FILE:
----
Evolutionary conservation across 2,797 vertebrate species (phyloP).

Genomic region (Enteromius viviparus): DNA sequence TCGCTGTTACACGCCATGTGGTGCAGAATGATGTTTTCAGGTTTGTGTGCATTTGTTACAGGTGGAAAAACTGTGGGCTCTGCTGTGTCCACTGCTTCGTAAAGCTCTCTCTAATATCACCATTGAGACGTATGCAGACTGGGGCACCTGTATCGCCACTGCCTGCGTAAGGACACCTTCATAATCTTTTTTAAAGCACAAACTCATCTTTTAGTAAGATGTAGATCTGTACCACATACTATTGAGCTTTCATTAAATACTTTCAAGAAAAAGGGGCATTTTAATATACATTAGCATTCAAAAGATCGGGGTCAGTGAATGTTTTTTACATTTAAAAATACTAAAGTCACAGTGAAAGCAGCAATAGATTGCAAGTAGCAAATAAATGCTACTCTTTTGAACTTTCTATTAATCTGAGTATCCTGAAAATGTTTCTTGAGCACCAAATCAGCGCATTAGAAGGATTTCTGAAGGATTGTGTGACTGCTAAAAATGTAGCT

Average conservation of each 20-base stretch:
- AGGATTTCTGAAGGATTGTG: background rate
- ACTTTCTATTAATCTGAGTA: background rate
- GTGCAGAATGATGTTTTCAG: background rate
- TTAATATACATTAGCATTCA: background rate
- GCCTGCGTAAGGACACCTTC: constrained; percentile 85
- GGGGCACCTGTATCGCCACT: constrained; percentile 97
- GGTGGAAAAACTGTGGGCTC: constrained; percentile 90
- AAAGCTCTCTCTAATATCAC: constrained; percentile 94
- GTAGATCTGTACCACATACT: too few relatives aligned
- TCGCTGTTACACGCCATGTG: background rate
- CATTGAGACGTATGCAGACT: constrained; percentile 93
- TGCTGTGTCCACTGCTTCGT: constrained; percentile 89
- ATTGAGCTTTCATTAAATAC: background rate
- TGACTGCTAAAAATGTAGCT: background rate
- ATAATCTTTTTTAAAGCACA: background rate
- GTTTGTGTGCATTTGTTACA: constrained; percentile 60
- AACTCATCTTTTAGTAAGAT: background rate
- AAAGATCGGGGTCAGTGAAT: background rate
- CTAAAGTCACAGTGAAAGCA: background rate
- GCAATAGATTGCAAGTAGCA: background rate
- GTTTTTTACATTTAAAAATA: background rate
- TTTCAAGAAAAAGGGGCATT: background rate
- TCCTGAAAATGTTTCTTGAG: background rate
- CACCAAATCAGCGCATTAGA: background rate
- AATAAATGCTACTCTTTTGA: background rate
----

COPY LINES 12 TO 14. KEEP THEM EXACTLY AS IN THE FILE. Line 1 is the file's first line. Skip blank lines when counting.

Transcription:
- GTAGATCTGTACCACATACT: too few relatives aligned
- TCGCTGTTACACGCCATGTG: background rate
- CATTGAGACGTATGCAGACT: constrained; percentile 93